Immunoprecipitation-based analysis of the SKAP interactome identified multiple associated proteins, including dynein and NuMA (Kern et al., 2016). Therefore, it is possible that SKAP affects dynein engagement with microtubule tips directly. For example, previous work has shown that MAP4, a “classical” MAP similar to neuronal tau and MAP2, binds to dynactin and participates in metaphase spindle positioning by suppressing excessive dynein-based engagement of the astral microtubule tips with the cell cortex (Samora et al., 2011). It is conceivable that SKAP might act in a similar way.
Being an abundant mitotic +TIP, SKAP in association with Astrin and other proteins might attenuate dynein interactions with the microtubule tips simply by occluding the binding sites for dynein. Mounting evidence indicates that the functions of microtubule plus end–associated proteins are strongly influenced by both synergistic and competitive interactions between different +TIPs, which form extended and flexible networks (Akhmanova and Steinmetz, 2015). Because the EB proteins themselves participate in the regulation of astral microtubule organization and spindle orientation in mammalian cells (Toyoshima and Nishida, 2007), it is likely that the dynamics and movements of astral microtubule plus ends at the cortex ultimately depend on the complex interplay of multiple tip-associated factors.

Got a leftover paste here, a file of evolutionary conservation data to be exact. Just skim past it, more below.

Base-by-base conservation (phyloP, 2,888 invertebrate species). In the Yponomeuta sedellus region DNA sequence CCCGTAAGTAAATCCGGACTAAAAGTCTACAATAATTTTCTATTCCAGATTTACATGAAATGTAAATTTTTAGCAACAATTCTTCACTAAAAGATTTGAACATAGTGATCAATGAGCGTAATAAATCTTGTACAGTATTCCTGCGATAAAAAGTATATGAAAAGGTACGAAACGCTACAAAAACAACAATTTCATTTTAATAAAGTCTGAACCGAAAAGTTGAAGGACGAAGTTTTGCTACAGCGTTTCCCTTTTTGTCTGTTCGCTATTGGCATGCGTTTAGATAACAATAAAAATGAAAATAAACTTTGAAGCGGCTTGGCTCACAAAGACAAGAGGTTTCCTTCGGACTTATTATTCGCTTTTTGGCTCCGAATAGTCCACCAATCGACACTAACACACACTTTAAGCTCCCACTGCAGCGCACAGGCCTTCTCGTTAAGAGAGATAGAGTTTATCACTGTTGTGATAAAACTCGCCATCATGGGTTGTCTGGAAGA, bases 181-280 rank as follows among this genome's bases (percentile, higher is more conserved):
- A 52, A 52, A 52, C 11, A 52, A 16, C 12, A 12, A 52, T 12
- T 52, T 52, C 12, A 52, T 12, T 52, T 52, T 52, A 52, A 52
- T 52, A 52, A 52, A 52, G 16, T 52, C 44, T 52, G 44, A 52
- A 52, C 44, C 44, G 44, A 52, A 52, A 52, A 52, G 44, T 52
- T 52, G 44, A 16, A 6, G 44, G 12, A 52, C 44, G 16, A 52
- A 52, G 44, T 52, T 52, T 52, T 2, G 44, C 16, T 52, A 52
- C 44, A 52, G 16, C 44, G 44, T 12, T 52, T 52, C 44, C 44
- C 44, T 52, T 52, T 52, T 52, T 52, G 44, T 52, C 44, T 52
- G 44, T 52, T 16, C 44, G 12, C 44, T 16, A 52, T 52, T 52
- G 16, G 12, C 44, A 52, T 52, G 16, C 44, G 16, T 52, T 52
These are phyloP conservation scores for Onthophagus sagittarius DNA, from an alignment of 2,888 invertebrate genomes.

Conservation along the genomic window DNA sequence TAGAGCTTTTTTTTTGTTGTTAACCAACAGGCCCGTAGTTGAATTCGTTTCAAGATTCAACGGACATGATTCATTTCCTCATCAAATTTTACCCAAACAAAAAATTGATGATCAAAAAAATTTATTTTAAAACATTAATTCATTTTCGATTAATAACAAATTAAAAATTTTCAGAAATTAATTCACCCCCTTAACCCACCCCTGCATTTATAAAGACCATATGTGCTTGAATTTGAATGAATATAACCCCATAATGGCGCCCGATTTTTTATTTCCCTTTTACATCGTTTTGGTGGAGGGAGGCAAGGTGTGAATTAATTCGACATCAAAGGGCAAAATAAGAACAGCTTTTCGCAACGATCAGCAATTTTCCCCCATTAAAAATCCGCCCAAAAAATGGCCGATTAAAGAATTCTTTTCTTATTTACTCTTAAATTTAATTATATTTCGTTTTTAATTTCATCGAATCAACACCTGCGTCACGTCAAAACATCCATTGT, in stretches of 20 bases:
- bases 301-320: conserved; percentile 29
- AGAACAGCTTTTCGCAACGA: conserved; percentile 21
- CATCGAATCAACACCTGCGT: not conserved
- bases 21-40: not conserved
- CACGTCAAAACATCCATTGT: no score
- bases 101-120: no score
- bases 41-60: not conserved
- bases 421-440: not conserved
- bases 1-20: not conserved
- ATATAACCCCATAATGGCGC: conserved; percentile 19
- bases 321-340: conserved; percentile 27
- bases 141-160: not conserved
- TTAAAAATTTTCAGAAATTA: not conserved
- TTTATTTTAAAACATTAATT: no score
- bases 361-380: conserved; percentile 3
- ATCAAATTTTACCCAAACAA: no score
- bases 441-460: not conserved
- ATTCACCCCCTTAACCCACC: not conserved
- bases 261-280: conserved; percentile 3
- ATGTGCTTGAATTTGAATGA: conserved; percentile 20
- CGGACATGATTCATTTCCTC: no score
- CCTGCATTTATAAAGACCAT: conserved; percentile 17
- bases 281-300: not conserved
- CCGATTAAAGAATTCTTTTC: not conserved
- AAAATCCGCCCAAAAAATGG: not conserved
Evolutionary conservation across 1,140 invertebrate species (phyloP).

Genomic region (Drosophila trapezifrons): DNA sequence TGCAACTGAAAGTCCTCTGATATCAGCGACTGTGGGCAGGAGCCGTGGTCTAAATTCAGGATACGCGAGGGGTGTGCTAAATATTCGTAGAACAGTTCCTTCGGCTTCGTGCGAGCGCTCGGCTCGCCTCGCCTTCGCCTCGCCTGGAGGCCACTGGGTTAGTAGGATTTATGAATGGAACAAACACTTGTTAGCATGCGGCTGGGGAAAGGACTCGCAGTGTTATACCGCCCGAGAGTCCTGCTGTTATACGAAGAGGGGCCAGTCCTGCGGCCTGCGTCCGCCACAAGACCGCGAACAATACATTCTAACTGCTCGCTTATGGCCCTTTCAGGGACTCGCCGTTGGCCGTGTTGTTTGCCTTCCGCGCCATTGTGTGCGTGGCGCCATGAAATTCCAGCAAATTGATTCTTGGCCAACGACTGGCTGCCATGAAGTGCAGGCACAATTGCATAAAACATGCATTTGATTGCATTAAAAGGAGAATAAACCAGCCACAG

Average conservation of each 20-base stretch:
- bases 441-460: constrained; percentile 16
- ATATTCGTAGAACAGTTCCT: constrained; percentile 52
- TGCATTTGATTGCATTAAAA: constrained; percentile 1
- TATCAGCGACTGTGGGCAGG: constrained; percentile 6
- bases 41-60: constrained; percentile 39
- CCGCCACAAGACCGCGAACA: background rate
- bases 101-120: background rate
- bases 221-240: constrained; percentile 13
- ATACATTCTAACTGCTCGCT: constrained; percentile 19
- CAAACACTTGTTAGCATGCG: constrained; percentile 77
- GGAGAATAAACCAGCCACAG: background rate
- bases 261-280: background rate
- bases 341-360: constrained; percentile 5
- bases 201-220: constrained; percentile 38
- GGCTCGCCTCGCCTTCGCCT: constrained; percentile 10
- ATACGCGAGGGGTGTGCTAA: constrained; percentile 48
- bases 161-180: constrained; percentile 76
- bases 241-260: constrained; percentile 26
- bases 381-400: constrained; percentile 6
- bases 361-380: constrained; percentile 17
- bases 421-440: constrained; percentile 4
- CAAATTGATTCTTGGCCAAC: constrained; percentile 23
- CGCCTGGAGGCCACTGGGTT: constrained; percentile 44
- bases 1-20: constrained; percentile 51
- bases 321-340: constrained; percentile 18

Defects in metaphase spindle positioning can be compensated by a backup system, which becomes active when cells start to elongate in anaphase (Kiyomitsu, 2015). Metaphase spindle mispositioning can thus be corrected in anaphase and does not necessarily have dramatic consequences for the ensuing cell division. Still, given the elaborate functions of the SKAP/Astrin complex in spindle formation and chromosome separation in cultured human cells such as HeLa, it remains surprising that knockout mice lacking SKAP expression are viable and develop normally, although they do display defects during spermatogenesis and reduced fertility (Grey et al., 2016). Knockout mice that lack the Astrin homologue SPAG5 are also viable and show no major defects (Xue et al., 2002). It is possible that SKAP/Astrin function during cell division can be compensated by the presence of other spindle proteins, which are not available in HeLa cells. As a provocative possibility, these data could reflect a functional difference between humans and mice. It is noteworthy in this respect that the SPAG5/Astrin-encoding gene evolved rapidly in mammals, with three fixed amino acid differences reported between human and Neanderthal genomes (Prüfer et al., 2014). This observation is potentially interesting because spindle positioning is particularly important for the regulation of brain development. Future studies will reveal how the microtubule end–associated complexes responsible for the critical aspects of cell division combine highly conserved properties with functional features that might result in adaptive changes driving evolution.
The authors declare no competing financial interests.